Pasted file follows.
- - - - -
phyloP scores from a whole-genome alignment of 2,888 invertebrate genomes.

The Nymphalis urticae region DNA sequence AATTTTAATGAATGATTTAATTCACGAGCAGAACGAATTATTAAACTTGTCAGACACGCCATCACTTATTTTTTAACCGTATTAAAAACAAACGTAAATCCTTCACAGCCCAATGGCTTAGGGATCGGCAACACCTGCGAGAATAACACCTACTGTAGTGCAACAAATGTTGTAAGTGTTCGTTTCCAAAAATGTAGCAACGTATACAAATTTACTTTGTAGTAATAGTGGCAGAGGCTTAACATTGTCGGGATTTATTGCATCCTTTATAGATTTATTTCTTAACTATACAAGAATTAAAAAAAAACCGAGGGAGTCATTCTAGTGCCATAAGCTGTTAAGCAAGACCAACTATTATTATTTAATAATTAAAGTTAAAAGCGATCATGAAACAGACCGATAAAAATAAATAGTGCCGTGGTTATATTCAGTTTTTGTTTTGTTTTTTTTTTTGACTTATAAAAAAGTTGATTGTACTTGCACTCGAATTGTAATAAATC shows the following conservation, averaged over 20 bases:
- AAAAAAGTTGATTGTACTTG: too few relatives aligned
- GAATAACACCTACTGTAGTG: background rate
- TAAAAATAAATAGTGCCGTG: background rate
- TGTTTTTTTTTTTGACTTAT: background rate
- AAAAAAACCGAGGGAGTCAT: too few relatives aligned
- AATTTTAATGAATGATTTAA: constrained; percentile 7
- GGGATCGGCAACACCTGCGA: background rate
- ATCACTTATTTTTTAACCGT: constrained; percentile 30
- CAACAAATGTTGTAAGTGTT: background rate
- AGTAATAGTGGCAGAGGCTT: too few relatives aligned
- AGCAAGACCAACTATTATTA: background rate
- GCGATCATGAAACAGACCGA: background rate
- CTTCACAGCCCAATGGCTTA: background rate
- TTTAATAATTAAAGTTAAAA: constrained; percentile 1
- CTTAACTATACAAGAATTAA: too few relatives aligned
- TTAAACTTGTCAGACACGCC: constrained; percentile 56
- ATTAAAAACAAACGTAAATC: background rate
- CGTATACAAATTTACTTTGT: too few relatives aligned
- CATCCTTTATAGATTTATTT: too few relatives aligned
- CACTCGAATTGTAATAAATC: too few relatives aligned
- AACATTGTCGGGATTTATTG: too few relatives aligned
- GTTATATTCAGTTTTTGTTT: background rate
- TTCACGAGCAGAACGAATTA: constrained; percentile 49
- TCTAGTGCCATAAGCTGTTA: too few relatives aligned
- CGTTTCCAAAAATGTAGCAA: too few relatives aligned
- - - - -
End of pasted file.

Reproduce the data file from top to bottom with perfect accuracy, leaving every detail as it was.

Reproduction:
phyloP scores from a whole-genome alignment of 2,888 invertebrate genomes.

The Nymphalis urticae region DNA sequence AATTTTAATGAATGATTTAATTCACGAGCAGAACGAATTATTAAACTTGTCAGACACGCCATCACTTATTTTTTAACCGTATTAAAAACAAACGTAAATCCTTCACAGCCCAATGGCTTAGGGATCGGCAACACCTGCGAGAATAACACCTACTGTAGTGCAACAAATGTTGTAAGTGTTCGTTTCCAAAAATGTAGCAACGTATACAAATTTACTTTGTAGTAATAGTGGCAGAGGCTTAACATTGTCGGGATTTATTGCATCCTTTATAGATTTATTTCTTAACTATACAAGAATTAAAAAAAAACCGAGGGAGTCATTCTAGTGCCATAAGCTGTTAAGCAAGACCAACTATTATTATTTAATAATTAAAGTTAAAAGCGATCATGAAACAGACCGATAAAAATAAATAGTGCCGTGGTTATATTCAGTTTTTGTTTTGTTTTTTTTTTTGACTTATAAAAAAGTTGATTGTACTTGCACTCGAATTGTAATAAATC shows the following conservation, averaged over 20 bases:
- AAAAAAGTTGATTGTACTTG: too few relatives aligned
- GAATAACACCTACTGTAGTG: background rate
- TAAAAATAAATAGTGCCGTG: background rate
- TGTTTTTTTTTTTGACTTAT: background rate
- AAAAAAACCGAGGGAGTCAT: too few relatives aligned
- AATTTTAATGAATGATTTAA: constrained; percentile 7
- GGGATCGGCAACACCTGCGA: background rate
- ATCACTTATTTTTTAACCGT: constrained; percentile 30
- CAACAAATGTTGTAAGTGTT: background rate
- AGTAATAGTGGCAGAGGCTT: too few relatives aligned
- AGCAAGACCAACTATTATTA: background rate
- GCGATCATGAAACAGACCGA: background rate
- CTTCACAGCCCAATGGCTTA: background rate
- TTTAATAATTAAAGTTAAAA: constrained; percentile 1
- CTTAACTATACAAGAATTAA: too few relatives aligned
- TTAAACTTGTCAGACACGCC: constrained; percentile 56
- ATTAAAAACAAACGTAAATC: background rate
- CGTATACAAATTTACTTTGT: too few relatives aligned
- CATCCTTTATAGATTTATTT: too few relatives aligned
- CACTCGAATTGTAATAAATC: too few relatives aligned
- AACATTGTCGGGATTTATTG: too few relatives aligned
- GTTATATTCAGTTTTTGTTT: background rate
- TTCACGAGCAGAACGAATTA: constrained; percentile 49
- TCTAGTGCCATAAGCTGTTA: too few relatives aligned
- CGTTTCCAAAAATGTAGCAA: too few relatives aligned